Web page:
Jealous musician

Can Jealousy Get You Through a Bout of Writer’s Block?

When you’re experiencing a creative block of some sort, one where writing is causing considerable frustration, a good solution is often to simply step away for a few days and let your creative mind have a bit of a rest.

And during that stepping away, it’s good to keep yourself immersed in music. There are lots of things you can do, including playing music, teaching, pursuing other creative interests, and, of course, just listening.


Use Your Words! Developing a Lyrics-First Songwriting ProcessIf you’re trying to develop a lyrics-first songwriting process, but aren’t having much luck, give this ebook a read: “Use Your Words! Developing a Lyrics-First Songwriting Process.” Right now, it’s FREE with your purchase of “The Essential Secrets of Songwriting 10-eBook Bundle.”


Listening is a good one, because sometimes we get so caught up in writing that we forget how important it is to listen to good music. It can stimulate your imagination and get you excited to write again.

But there’s another benefit that comes from listening, though you might not recognize it as such: listening to a successful songwriter can make you a bit jealous.

Jealousy is normally seen as a negative emotion. Feeling jealous of someone else’s friends, relationships, possessions… well, there’s not much good that can come from that.

But I’d suggest that there’s a healthier kind of jealousy — healthy, as long as you keep things in perspective and treat it as a thought experiment. Here’s what I mean.

Healthy Jealousy

Let’s say, during one of those times when writer’s block has gripped you, that you spend time listening to a recording by someone else in your genre. You make note of the polished sound, the level of production, the gorgeous melodies, the clever lyrics. If you’re normal, you might start to feel a bit jealous of that musician’s achievement.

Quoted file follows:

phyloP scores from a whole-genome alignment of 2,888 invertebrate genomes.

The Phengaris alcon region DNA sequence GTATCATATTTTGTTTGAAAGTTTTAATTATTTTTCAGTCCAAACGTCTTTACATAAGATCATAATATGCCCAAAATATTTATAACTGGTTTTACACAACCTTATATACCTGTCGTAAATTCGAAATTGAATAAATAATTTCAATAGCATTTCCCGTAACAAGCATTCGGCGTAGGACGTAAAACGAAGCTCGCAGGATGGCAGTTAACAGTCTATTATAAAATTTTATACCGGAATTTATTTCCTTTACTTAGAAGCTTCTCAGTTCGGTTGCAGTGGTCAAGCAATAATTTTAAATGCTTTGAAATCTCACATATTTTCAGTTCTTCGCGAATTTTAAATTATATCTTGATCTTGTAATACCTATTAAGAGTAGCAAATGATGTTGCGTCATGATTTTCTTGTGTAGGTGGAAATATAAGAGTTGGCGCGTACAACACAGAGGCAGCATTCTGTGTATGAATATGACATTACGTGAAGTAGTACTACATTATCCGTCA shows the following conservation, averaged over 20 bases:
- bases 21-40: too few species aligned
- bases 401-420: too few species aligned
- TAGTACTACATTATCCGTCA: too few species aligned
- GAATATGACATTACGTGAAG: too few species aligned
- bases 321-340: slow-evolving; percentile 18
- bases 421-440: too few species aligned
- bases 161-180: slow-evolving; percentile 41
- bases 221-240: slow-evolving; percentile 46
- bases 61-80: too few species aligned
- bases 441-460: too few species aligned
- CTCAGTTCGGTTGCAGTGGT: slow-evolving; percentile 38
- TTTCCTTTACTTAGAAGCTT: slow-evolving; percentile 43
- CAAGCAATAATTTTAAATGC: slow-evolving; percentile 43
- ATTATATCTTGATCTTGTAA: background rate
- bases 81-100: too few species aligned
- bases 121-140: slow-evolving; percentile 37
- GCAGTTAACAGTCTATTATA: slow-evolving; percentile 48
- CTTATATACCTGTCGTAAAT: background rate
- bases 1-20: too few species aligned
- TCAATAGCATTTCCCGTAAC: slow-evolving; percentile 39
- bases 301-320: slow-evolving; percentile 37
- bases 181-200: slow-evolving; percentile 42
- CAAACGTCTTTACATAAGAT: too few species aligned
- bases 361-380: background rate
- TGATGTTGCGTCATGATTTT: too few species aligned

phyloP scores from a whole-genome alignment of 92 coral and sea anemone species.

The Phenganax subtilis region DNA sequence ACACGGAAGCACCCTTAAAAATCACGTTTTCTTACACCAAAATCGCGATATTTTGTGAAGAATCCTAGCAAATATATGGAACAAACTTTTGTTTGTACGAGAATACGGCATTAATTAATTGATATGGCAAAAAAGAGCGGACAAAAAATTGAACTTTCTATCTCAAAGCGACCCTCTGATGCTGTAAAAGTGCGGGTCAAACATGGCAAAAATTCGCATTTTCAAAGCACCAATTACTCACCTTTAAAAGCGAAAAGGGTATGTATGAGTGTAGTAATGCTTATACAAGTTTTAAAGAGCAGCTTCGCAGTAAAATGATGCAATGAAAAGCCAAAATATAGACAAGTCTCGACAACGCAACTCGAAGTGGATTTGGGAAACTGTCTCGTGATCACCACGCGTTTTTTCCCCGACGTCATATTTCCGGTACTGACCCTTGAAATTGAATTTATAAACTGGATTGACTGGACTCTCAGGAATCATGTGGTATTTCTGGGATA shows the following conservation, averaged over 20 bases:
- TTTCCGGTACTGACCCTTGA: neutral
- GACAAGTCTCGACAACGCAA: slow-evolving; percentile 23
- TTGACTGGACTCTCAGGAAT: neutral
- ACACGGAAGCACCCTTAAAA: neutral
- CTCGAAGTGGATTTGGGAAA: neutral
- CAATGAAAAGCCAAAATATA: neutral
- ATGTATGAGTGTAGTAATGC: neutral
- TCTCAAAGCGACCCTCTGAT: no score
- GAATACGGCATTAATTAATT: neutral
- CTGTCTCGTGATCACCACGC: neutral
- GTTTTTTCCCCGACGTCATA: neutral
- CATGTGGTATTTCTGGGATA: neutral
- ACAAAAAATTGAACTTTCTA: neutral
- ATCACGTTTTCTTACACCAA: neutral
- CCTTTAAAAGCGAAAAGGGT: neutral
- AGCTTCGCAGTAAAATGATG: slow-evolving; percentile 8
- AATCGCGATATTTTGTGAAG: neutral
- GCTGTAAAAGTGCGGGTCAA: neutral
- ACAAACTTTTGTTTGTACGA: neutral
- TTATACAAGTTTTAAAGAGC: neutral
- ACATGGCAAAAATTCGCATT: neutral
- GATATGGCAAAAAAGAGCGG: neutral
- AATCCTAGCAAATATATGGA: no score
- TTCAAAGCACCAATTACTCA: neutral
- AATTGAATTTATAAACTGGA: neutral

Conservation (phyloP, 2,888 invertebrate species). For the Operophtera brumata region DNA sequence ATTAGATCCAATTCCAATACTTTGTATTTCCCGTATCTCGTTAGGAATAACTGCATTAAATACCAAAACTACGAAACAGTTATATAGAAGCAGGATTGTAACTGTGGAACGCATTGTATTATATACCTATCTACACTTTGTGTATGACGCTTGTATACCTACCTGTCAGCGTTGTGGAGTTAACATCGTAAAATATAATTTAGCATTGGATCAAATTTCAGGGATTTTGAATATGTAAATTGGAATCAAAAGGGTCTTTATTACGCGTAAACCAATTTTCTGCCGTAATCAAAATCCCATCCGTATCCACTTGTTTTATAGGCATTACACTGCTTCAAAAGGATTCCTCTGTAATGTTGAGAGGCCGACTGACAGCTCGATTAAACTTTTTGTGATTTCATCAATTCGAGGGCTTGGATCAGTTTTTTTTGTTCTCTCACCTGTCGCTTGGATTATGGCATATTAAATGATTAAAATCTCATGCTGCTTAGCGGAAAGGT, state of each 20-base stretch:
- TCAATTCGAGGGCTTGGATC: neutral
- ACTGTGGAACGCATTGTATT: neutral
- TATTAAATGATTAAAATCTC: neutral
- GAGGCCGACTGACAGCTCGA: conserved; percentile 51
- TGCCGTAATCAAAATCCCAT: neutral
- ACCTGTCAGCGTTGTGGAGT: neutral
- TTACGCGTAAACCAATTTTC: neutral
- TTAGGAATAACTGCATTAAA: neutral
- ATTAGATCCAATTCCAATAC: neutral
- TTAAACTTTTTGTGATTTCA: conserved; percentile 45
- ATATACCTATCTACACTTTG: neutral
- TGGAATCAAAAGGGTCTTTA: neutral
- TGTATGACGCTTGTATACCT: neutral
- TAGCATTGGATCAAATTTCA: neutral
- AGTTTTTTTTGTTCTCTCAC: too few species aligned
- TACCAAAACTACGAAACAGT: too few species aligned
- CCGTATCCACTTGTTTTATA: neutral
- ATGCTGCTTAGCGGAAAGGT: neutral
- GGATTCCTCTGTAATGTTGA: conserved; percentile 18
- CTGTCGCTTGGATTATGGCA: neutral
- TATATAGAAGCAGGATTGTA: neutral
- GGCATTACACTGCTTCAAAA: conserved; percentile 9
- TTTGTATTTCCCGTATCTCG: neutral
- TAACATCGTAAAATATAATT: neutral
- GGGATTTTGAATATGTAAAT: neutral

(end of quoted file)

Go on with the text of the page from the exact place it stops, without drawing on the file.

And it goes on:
Instead of following jealousy down its normal path of leading to anger, I’m suggesting that you go down a somewhat different path: explore feelings of creative excitement and energy that come from hearing good music.

And ask yourself: Why aren’t I writing music like that right now? Why can’t that be me?

By thinking that way, you acknowledge the excellence of the song you’re listening to, not disparaging or denigrating it. And you use that emotion as fuel to get your creative juices flowing again.

This is not unusual, of course. We actually do this all the time. When I was learning trumpet at university, the thing that got me practicing more than anything was simply listening to and acknowledging the excellence of my classmates. And feeling a little bit of jealousy when they were better than me.

But it’s amazing how lethargic we can become as writers when writer’s block kicks in and stops our songwriting in its tracks. You get so depressed about your temporary inability to write that you forget that you can use your ego to get you back on track.

So the next time writer’s block grabs hold and refuses to let go, spend a good amount of time listening to music. And don’t be afraid to let a little bit of good ol’ fashioned jealousy of someone else’s success snap you out of your creative block and get you back to writing again.


Gary EwerWritten by Gary Ewer. Follow Gary on Twitter.

Sometimes all you need are lists of chords to get the songwriting process started. The Essential Secrets of Songwriting 10-eBook Bundle includes “Essential Chord Progressions” and “More Essential Chord Progressions.” Use the suggested chords as is, or modify them to suit your own songwriting project.

Essential Chord Progressions

Posted in songwriting, Writer's Block and tagged , , , , , , , , , .

Leave a Reply

Your email address will not be published.

This site uses Akismet to reduce spam. Learn how your comment data is processed.